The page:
The party-starting bangers have come thick and fast since then, with tracks like ‘Money’ and ‘Betta Riddim’ adding an afrobeat twist to the hip house dynamic – although she likes to distance herself from the genre dominating Nigeria’s airwaves. “I’m African but I’m not making African music,” she says. “My music doesn’t connect with Nigerians the way local music does.” Meanwhile, on tracks like ‘Fake ID’ and ‘Ginger’, she employs a monotone energy similar to New York artists like Azealia Banks and Zebra Katz.
But don’t call Kah-Lo a rapper. “I don’t like the term ‘rapping’; my style is more talking,” she says. “I actually prefer to sing, but talking over house just works better.” In fact, there are moments on upcoming debut album, ‘Foreign Oil’ where Kah-Lo has already started to make that transition to singing – like on ‘Ready To Make A Move’ where she lets her vocals loose over Todd Terje-esque grooves.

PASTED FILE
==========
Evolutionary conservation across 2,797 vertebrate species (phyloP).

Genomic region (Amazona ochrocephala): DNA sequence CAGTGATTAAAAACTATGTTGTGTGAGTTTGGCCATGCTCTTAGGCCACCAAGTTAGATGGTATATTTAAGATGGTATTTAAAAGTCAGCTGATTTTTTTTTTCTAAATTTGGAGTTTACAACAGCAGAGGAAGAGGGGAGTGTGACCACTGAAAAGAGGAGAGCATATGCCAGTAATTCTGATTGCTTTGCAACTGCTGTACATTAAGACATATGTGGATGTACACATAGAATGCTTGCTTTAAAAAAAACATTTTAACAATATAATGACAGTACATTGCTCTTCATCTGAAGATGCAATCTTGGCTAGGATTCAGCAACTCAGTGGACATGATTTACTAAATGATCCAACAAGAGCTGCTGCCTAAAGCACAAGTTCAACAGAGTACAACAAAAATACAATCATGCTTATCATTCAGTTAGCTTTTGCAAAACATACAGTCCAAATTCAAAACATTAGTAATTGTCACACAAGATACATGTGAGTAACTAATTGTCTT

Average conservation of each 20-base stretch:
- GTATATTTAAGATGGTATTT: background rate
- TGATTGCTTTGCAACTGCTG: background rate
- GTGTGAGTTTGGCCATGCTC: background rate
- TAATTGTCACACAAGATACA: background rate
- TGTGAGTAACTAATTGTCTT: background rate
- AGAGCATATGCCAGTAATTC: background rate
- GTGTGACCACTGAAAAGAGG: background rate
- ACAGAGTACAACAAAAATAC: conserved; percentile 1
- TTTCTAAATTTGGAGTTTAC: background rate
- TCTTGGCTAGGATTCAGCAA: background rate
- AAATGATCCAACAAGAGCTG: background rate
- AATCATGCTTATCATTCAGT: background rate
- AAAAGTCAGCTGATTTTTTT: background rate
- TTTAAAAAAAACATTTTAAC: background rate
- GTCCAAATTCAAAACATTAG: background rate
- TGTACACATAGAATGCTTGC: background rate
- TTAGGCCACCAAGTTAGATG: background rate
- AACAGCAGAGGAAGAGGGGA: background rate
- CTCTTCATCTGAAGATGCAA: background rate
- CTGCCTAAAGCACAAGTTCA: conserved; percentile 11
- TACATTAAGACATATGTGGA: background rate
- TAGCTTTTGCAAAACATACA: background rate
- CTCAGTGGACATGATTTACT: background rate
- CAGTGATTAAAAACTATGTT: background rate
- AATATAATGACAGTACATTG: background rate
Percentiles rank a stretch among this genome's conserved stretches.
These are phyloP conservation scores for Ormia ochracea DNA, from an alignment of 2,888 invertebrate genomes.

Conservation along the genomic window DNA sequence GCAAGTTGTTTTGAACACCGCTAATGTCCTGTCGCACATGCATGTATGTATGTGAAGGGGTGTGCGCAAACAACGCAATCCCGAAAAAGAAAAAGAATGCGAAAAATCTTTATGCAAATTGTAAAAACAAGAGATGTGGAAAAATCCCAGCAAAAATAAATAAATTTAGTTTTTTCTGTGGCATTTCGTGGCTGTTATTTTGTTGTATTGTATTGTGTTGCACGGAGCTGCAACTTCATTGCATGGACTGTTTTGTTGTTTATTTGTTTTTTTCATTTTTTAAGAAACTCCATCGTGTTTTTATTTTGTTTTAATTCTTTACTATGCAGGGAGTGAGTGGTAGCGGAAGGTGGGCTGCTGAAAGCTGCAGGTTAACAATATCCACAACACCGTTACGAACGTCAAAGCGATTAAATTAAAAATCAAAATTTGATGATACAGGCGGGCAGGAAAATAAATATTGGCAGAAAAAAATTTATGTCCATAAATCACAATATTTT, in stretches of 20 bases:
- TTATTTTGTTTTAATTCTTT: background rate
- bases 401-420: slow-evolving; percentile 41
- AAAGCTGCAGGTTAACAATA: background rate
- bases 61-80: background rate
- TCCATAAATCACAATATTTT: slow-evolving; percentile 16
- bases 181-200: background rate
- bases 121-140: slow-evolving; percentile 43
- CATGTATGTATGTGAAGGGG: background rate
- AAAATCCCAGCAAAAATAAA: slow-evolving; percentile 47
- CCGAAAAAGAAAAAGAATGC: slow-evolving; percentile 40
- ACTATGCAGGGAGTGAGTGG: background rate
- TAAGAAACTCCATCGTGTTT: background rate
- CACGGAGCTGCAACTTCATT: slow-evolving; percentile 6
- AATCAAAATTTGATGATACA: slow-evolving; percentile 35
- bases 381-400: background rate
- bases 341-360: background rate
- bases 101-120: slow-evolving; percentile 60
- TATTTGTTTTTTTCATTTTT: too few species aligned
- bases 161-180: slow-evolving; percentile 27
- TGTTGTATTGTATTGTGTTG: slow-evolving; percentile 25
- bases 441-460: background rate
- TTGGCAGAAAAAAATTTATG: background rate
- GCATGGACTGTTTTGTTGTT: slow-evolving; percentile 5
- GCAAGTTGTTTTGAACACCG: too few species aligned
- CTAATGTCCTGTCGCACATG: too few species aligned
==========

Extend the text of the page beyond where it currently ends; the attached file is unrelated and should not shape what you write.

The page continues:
Looking to the future, Kah-Lo plans to step out from under the wing of Riton and release her solo work in the next year. And her Grammy nomination has only motivated her further. “Next time we’ll try to win!” she says. But for now, with her album with Riton landing in August and slots at South West Four, Pukkelpop and Reading & Leeds, Kah-Lo looks set to soundtrack the summer with future-facing festival anthems.
Riton & Kah-Lo’s debut album ‘Foreign Oil’ is due this summer
Charlie Case is Mixmag's Staff Writer, follow him on Twitter
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